Now for the big idea. In 99% of all cases, when a domain sends mail, that mail originates from a relatively small set of servers controlled by that domain. The domain could designate those servers using the DNS, then announce that any mail not received from those servers probably is forged. That's called a designated sender scheme (Figure 1).
Designated sender schemes are useful because they help fight forgery and are easy to set up. After all, domain owners already know which servers send mail from that domain. When I say send mail from that domain, I mean originate an SMTP transaction where the MAIL-FROM envelope sender shows that domain. I'm not talking about the From: header. This is an important distinction.
Mail from a domain tends to come from a small number of servers. That's true for domains large and small. Mail from aol.com comes from AOL's servers. Mail from my personal domain comes from my personal servers. It certainly doesn't come from a machine covered in dirty underwear.
Many ISPs already are implementing these kinds of rules in a haphazard and often slightly broken way. The problem is, one ISP doesn't know the insides of another ISP, and it's easy to guess wrong. Maybe aol.com's mail servers also originate mail for aol.net or vice versa. Wouldn't it be better if AOL themselves announced their designated servers in a simple, flexible, extensible, open format that everybody could use?
Well, they do. SPF is a standard, flexible, extensible, open format that everybody can use. At the time of this writing, AOL recently had started publishing their SPF record.
MTAs can interpret that record and use it to tell whether mail that claims to be from @aol.com is a fake.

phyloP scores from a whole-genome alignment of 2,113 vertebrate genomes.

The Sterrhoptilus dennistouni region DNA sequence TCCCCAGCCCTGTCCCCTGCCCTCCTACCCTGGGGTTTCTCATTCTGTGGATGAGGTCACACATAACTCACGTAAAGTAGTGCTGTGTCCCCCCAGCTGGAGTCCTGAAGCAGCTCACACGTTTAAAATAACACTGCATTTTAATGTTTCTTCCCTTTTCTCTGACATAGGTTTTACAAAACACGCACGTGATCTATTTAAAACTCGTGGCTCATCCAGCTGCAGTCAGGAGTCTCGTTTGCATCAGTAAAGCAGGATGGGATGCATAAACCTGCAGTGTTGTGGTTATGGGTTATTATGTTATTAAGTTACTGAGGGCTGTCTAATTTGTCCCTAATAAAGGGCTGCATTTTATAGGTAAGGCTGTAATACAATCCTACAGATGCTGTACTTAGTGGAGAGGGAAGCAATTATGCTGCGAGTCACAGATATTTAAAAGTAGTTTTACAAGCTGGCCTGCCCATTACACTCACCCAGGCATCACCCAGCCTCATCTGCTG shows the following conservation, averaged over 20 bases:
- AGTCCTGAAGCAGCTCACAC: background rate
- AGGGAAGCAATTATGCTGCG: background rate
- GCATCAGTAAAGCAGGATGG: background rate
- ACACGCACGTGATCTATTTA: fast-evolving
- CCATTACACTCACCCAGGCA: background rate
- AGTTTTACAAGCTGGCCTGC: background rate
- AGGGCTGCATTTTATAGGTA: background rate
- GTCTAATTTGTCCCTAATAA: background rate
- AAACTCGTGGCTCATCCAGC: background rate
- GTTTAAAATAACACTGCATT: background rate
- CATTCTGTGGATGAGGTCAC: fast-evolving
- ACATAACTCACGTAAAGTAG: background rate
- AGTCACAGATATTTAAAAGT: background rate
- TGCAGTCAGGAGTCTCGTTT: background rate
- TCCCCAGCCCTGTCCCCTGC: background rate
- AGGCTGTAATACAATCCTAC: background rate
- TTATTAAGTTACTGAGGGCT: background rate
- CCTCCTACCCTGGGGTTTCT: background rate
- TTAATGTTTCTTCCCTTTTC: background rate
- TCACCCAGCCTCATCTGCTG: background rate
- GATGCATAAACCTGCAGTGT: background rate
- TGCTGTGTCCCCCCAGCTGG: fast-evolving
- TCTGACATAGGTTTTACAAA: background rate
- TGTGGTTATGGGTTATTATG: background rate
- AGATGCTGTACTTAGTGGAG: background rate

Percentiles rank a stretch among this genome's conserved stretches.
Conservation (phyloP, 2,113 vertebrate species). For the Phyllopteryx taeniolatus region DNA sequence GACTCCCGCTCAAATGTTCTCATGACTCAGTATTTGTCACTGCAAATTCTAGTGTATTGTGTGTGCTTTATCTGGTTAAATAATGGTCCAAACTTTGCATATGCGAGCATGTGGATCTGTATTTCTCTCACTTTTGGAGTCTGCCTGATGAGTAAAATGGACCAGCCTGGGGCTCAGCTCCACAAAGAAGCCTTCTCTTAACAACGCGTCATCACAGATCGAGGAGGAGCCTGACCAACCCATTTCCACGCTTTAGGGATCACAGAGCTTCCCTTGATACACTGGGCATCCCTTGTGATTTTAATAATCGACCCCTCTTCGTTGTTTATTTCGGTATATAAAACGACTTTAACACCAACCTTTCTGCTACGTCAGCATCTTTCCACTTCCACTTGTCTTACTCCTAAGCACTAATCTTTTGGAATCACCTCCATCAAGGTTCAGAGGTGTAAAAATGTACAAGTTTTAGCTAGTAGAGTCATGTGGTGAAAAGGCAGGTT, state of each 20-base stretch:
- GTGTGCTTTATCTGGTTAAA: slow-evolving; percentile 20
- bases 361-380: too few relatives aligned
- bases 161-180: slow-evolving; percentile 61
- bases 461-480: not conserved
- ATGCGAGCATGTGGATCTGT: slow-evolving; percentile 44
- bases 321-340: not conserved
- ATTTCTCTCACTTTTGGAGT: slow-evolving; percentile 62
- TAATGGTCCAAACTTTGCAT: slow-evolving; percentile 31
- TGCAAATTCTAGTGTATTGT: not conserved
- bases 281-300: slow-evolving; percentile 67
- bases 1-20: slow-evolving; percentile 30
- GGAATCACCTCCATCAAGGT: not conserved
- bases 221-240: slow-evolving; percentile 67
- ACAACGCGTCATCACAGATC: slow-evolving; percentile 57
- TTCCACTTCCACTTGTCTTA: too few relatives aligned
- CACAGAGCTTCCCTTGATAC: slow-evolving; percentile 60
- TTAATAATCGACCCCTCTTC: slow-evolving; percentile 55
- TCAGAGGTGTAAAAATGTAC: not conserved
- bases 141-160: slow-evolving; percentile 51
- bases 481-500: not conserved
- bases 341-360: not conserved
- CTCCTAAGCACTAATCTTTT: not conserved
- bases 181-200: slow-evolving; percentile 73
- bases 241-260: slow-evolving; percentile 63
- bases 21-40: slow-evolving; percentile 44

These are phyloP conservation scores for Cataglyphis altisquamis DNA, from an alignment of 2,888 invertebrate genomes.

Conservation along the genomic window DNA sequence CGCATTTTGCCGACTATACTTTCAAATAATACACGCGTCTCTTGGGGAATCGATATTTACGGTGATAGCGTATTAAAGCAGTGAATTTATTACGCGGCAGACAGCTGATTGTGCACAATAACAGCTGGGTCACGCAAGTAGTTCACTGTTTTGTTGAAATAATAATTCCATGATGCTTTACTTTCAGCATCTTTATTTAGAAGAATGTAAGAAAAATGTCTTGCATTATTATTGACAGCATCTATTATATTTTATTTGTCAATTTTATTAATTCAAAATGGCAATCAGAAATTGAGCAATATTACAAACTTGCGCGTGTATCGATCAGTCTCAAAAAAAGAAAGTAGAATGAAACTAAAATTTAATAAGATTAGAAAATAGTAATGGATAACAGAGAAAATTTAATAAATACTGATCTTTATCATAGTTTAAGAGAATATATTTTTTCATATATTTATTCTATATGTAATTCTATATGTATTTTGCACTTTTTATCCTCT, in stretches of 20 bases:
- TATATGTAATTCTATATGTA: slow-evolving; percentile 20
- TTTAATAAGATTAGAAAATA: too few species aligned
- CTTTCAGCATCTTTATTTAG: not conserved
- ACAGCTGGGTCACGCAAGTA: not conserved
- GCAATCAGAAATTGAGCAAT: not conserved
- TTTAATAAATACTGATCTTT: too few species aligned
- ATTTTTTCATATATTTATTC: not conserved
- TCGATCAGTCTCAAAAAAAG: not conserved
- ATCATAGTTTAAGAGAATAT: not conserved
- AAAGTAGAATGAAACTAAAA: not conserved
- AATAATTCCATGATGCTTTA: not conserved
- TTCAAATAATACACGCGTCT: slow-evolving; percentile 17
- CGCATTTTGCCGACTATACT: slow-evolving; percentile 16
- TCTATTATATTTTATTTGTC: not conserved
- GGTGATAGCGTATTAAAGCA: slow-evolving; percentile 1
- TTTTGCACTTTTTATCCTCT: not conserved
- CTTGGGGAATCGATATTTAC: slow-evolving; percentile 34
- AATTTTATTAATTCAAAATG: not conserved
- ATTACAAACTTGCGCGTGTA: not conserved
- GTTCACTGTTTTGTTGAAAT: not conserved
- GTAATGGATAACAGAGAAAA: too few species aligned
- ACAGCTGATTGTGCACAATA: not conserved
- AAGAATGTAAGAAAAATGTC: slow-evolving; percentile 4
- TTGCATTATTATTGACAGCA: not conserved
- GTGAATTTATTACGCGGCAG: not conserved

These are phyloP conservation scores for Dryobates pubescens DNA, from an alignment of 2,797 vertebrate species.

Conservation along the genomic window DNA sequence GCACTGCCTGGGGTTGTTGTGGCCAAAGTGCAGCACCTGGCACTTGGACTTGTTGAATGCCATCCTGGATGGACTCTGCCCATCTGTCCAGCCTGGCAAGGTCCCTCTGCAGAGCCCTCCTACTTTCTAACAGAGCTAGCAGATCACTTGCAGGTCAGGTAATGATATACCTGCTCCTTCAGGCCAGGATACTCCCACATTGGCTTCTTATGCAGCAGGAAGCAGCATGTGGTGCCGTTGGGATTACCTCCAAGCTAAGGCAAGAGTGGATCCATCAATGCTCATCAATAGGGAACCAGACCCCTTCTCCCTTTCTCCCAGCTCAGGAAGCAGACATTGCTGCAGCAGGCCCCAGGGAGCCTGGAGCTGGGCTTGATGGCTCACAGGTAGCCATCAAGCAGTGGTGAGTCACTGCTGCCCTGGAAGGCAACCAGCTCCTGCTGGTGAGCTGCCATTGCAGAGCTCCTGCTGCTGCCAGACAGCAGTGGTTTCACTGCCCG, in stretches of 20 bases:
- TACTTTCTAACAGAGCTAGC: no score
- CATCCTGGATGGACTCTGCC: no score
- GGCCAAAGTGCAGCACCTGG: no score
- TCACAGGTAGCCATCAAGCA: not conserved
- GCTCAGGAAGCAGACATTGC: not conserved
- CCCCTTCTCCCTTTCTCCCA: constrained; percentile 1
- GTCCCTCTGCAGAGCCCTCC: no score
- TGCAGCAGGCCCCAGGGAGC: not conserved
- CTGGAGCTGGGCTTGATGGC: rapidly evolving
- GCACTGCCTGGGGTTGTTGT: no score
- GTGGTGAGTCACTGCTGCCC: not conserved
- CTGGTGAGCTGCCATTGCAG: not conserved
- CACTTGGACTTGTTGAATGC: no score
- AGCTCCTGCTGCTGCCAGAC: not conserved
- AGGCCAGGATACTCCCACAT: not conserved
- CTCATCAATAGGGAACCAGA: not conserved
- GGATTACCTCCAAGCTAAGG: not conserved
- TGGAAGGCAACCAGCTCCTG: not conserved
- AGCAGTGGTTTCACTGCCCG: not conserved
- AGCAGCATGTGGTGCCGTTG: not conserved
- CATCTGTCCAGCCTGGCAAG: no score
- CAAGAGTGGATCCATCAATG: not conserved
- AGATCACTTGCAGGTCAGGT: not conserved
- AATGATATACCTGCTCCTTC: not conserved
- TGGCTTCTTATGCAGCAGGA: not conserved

All this rule tightening is purely voluntary: domains that don't publish SPF records can continue to send mail as before. Some unusual domains might be served better by not publishing SPF; it's up to them. But most domains should want to use SPF.
To publish SPF, a domain has to add only one line to its zone file. That line is a TXT record, and you can publish it today. Let's see what the TXT record looks like.
Practical Task Scheduling Deployment
July 20, 2016 12:00 pm CDT
One of the best things about the UNIX environment (aside from being stable and efficient) is the vast array of software tools available to help you do your job. Traditionally, a UNIX tool does only one thing, but does that one thing very well. For example, grep is very easy to use and can search vast amounts of data quickly. The find tool can find a particular file or files based on all kinds of criteria. It's pretty easy to string these tools together to build even more powerful tools, such as a tool that finds all of the .log files in the /home directory and searches each one for a particular entry. This erector-set mentality allows UNIX system administrators to seem to always have the right tool for the job.
Cron traditionally has been considered another such a tool for job scheduling, but is it enough? This webinar considers that very question. The first part builds on a previous Geek Guide, Beyond Cron, and briefly describes how to know when it might be time to consider upgrading your job scheduling infrastructure. The second part presents an actual planning and implementation framework.
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With all the industry talk about the benefits of Linux on Power and all the performance advantages offered by its open architecture, you may be considering a move in that direction. If you are thinking about analytics, big data and cloud computing, you would be right to evaluate Power. The idea of using commodity x86 hardware and replacing it every three years is an outdated cost model. It doesn’t consider the total cost of ownership, and it doesn’t consider the advantage of real processing power, high-availability and multithreading like a demon.
This ebook takes a look at some of the practical applications of the Linux on Power platform and ways you might bring all the performance power of this open architecture to bear for your organization. There are no smoke and mirrors here—just hard, cold, empirical evidence provided by independent sources. I also consider some innovative ways Linux on Power will be used in the future.Get the Guide